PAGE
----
Separation of Church and State

I recently ran across a great article written by David Barton of WallBuilders. The article concerns the Separation of Church and State, and how activist judges are trying to circumvent the intent of our Founding Fathers.
After you read, I would also suggest that you visit David Barton’s website at

After 150 years of honoring Founders’ intent, activist judges took radical new direction
By: David Barton

Editor’s note: “The separation of church and state” – a phrase found nowhere in the Constitution or any other founding document – is a modern legal doctrine, an invention of 20th century courts based on a quote from a letter written by Thomas Jefferson.
David Barton, whose WallBuilders organization has exhaustively documented the Christian history of the United States, explains the origin of the “the separation of church and state” in America.

The First Amendment was never intended to separate Christian principles for government. Yet today, Americans constantly hear the First Amendment coupled with the phrase“separation of church and state.” The First Amendment simply states: “Congress shall make no law respecting an establishment of religion or prohibiting the free exercise thereof.” Obviously, the words “Separation,” “church,” or “state” are not found in the First Amendment, nor in any other founding document.

Before the Founders approved the final wording, the First Amendment went through nearly a dozen different iterations and extensive discussions. Those discussions – recorded in the Congressional Record from June 7 through September 25 of 1789 – make clear their intent for the First Amendment. By it, the Founders were saying, essentially: We do not want in America what we had in Great Britain. We don’t want one denomination running the nation. We will not be Catholics, or Anglicans, or any other single denomination. We do want God’s principles, but we don’t want one denomination running the nation.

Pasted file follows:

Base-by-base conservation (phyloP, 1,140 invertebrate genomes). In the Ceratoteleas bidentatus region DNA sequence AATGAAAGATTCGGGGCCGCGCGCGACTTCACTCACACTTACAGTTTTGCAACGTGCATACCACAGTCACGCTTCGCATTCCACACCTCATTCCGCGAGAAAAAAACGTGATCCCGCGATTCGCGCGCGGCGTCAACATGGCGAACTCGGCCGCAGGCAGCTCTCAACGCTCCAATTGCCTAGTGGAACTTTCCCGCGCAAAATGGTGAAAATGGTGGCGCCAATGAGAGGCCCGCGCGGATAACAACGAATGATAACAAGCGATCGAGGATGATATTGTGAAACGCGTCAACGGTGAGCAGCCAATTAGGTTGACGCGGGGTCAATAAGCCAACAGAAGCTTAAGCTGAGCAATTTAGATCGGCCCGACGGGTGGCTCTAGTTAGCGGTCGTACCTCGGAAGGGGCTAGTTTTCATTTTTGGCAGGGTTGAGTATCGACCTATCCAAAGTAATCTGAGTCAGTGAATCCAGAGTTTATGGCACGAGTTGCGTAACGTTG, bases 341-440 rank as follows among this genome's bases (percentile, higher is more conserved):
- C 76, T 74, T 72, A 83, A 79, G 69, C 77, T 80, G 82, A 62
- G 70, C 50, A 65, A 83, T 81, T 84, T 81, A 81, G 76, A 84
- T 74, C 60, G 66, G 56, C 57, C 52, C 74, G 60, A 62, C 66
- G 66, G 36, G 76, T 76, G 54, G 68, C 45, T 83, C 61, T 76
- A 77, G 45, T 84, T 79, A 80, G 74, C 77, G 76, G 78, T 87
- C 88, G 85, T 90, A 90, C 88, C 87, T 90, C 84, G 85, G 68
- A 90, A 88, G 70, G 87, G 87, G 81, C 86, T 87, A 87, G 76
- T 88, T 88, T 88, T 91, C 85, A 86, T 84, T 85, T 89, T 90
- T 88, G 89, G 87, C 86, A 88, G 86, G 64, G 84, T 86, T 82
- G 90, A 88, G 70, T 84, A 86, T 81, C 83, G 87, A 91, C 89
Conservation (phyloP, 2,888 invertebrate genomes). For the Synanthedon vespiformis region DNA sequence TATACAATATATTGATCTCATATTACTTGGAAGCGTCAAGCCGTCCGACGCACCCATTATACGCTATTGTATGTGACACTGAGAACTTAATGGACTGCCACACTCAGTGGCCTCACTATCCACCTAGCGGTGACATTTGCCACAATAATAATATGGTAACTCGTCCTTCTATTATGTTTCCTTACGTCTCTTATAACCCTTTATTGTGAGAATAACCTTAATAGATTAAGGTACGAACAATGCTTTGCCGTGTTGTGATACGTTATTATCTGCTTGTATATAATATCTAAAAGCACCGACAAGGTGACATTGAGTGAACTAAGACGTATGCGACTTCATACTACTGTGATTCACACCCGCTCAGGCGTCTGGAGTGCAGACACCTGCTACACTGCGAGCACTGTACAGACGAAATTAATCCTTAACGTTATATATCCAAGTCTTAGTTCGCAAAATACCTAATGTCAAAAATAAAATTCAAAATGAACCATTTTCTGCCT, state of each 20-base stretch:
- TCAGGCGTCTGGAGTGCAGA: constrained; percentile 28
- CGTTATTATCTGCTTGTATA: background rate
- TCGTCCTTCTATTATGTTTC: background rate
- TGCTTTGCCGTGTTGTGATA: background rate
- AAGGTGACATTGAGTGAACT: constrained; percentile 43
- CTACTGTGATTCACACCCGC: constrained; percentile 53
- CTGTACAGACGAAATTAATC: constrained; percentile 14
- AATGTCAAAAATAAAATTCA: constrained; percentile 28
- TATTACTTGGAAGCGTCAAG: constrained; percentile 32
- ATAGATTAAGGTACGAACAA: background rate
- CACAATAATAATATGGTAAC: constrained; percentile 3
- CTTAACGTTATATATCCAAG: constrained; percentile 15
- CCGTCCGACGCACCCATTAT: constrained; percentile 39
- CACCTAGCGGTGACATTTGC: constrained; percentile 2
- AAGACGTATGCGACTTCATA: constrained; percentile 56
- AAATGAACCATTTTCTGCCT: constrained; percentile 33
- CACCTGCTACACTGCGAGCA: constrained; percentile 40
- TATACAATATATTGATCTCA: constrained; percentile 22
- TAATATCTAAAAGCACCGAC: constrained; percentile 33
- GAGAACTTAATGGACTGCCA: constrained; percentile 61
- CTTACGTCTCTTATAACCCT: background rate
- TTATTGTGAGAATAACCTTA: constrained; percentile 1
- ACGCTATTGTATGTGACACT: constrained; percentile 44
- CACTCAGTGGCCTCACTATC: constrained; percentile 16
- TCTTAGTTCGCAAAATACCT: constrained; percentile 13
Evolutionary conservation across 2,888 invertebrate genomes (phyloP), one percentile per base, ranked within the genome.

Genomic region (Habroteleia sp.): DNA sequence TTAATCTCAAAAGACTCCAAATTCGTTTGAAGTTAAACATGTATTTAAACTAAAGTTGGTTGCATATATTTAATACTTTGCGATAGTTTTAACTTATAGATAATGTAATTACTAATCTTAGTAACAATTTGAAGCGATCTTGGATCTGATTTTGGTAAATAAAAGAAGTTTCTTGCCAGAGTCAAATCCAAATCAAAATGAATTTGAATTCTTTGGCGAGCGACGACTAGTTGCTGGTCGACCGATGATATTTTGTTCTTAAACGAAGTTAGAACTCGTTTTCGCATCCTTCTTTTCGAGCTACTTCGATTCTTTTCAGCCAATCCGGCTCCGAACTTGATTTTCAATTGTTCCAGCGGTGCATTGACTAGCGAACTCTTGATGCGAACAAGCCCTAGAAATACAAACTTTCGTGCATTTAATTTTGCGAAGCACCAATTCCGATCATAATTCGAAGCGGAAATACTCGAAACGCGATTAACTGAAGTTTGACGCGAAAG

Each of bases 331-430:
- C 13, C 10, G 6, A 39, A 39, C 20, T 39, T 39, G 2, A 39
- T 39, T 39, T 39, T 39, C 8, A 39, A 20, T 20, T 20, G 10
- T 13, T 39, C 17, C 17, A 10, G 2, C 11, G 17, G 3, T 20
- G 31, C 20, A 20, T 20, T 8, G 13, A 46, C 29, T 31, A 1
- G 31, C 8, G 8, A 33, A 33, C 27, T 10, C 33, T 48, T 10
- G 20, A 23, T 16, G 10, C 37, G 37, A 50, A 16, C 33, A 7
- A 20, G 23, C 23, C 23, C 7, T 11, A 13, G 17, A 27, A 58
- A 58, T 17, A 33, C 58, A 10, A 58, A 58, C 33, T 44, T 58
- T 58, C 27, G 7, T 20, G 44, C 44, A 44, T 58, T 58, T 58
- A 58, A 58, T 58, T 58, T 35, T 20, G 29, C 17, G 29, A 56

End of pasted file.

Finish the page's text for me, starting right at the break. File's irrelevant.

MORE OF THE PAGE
This intent was well understood, as evidenced by court rulings after the First Amendment. For example, a 1799 court declared: “By our form of government, the Christian religion is the established religion; and all sects and denominations of Christians are placed on the same equal footing.”

Thomas Jefferson, to whom the now-popular phrase “separation of church and state” is attributed, also believed, as did the other Founders, that the First Amendment simply prevented the federal establishment of a single denomination – a fact he had made clear in a letter to Benjamin Rush. In that letter, Jefferson committed himself as a president to not allowing the Episcopalians, the Congregationalists or any other denomination to achieve what Jefferson called the “establishment of a particular form of Christianity.” So what is the source of Jefferson’s now infamous phrase?

On Nov. 7, 1801, the Baptists of Danbury, Conn., wrote Jefferson, concerned that the guarantee of the “free exercise of religion” appeared in the First Amendment. To them, this suggested that the right to religious exercise was a government-granted rather than a God-granted right, thus implying that someday the government might try to regulate religious expression. They believed that freedom of religion was a God-granted, unalienable right; and that the government should be powerless to restrict religious activities unless, as the Baptists explained, those activities caused someone to “work ill to his neighbor.”

Jefferson understood their concern. In his response he assured them that the free exercise of religion was indeed an unalienable right and would not be meddled with by the government. Jefferson pointed out to them that there was a “wall of separation between church and state” to ensure that the government would never interfere with religious activities.